Strengthening through Stories

Join the LEAD team at the Community Waikato Conference 2019.

How to replace your Strategic Plans with Strategic Stories with Garth Nowland-Foreman

Many big corporates long ago abandoned traditional company-wide strategic plans and have started using more creative techniques to better effect. This is an even better approach for your average community organisation. Uncovering and carefully using the right strategic stories can be more effective than your usual strategic plan (and much more fun). This interactive session will introduce the basic ideas behind this approach and give you the opportunity to try out what both the content of strategic stories could look like, and in what ways you could best put them to use in your organisation.

A handful of ways to facilitate Authentic Storytelling with Ruth Osborne

Social media is a very powerful platform for telling our stories.  But it also puts huge pressure on many of us (and our organisations), to present an ‘awesome’ self to the world.  It seems that to tell a good and persuasive story, we must be exceptional or sensational otherwise people won’t be interested and no one will listen.  Worse, they might shame us.  We certainly cannot show who we really are or put our true selves out there. We - or our organisation - land up wearing masks, which serve to disengage others from us. Together we’ll look at how authenticity is a powerful antidote to this.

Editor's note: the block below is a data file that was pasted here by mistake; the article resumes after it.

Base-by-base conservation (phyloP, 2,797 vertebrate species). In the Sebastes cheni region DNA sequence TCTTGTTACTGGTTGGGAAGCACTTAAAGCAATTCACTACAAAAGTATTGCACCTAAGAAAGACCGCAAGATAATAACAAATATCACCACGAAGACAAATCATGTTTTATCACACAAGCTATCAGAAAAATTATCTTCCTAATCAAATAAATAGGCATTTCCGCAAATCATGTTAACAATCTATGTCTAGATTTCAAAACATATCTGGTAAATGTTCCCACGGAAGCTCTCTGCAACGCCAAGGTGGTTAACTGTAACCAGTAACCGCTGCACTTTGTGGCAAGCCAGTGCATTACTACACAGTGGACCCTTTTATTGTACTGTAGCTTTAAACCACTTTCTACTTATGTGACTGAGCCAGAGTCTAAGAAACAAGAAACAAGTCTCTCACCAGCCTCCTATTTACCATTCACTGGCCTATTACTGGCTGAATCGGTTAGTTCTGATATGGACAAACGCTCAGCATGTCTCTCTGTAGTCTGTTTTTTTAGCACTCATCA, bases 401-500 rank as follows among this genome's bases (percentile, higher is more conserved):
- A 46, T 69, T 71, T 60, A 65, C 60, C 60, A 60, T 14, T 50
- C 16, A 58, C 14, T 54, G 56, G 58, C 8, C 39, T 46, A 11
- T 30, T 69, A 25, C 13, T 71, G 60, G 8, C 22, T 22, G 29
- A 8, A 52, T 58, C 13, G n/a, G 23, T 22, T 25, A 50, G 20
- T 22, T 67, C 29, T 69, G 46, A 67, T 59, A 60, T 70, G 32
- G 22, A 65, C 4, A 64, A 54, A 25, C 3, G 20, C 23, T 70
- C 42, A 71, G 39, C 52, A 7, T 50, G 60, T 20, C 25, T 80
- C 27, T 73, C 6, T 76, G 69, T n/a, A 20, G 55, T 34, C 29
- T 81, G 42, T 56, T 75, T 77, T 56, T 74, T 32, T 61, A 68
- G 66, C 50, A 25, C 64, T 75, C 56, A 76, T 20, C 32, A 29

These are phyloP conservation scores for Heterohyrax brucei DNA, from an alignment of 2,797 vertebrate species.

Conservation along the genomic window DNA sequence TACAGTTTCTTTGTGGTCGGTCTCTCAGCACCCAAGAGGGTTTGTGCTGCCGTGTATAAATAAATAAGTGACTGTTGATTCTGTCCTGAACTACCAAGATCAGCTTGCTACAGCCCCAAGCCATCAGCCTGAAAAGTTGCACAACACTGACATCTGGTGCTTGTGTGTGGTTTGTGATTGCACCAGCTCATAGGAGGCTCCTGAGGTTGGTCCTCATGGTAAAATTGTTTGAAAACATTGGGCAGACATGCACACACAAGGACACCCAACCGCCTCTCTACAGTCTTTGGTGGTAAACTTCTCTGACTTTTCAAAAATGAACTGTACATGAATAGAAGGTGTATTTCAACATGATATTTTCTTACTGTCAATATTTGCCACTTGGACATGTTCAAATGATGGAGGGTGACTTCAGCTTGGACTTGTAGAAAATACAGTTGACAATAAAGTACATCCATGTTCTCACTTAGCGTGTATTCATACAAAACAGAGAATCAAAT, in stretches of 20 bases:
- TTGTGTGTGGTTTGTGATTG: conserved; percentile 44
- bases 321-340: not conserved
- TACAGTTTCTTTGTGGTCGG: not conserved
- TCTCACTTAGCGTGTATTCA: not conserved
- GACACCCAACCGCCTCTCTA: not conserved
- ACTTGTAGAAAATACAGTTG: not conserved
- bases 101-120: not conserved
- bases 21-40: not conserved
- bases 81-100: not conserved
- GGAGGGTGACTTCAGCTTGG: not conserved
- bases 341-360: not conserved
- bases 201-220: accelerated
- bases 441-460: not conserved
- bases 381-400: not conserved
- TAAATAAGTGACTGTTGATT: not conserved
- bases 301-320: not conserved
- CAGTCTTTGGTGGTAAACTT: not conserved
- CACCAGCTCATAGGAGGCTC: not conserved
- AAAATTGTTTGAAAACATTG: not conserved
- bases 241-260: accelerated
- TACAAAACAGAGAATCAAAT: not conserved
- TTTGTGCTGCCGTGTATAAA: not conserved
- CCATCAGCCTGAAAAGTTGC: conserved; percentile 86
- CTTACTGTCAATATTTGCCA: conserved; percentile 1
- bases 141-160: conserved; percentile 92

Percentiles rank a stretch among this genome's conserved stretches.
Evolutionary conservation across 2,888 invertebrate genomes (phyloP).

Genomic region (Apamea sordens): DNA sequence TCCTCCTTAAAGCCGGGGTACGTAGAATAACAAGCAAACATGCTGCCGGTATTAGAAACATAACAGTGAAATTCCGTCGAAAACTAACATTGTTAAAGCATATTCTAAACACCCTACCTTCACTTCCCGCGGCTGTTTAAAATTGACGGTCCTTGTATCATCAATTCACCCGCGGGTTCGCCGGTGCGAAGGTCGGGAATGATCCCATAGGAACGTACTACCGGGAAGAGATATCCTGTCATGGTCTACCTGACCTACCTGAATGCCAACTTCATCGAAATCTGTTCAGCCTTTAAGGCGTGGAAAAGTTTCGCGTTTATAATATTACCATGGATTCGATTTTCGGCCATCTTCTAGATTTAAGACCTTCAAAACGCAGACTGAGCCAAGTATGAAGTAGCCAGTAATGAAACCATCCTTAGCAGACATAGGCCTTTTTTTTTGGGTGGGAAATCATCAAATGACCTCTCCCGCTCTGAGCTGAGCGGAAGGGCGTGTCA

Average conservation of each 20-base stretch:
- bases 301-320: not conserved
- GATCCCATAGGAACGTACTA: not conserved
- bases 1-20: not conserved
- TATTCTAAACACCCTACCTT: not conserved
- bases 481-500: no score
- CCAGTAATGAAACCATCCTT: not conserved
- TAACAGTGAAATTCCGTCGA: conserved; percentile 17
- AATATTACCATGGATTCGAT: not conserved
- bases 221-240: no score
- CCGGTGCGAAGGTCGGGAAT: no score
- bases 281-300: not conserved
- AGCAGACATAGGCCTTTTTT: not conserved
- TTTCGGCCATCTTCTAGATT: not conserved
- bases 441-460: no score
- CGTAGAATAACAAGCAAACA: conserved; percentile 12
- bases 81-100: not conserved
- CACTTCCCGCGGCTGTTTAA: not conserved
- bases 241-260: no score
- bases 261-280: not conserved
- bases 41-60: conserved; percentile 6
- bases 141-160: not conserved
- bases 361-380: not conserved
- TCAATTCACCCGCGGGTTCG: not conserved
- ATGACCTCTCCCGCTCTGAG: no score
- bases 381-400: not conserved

Managing and Leading Community Organisations

Join these three days of sector-specific training and optional coaching and mentoring in Christchurch (11th to 13th November 2019).

This programme sold out in Wellington and Auckland so don't miss out in Christchurch!

Leading in a community organisation can be complex! This Development Programme grows your skills, knowledge and confidence to manage the people, money, projects, and stakeholders, whilst still driving results. So, no more second-guessing yourself!

You'll have two plans by the end of 3 days of highly interactive leaning - one for your own leadership development, and one for building the capacity of your organisation.

Choose your level of learning: $750 plus GST for the three-day workshop only or $1750 plus GST for the 3 day workshop as well as 6 months of coaching and mentoring.

Get more information on the Managing and Leading Community Organisations workshop, including how to register.

Upcoming training opportunities across the country

Auckland opportunities

Wanganui opportunities

Wellington opportunities

Nelson opportunities

Blenheim opportunities

Christchurch opportunities

LEAD Centre for Not for Profit Leadership: Skills, knowledge and confidence to lead and create change.

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Healthy Christchurch Champions

  • Canterbury District Health Board
  • Christchurch City Council
  • Environment Canterbury
  • Ministry of Health
  • Ngai Tahu
  • NZ Police
  • Pegasus Health
  • University of Otago, Christchurch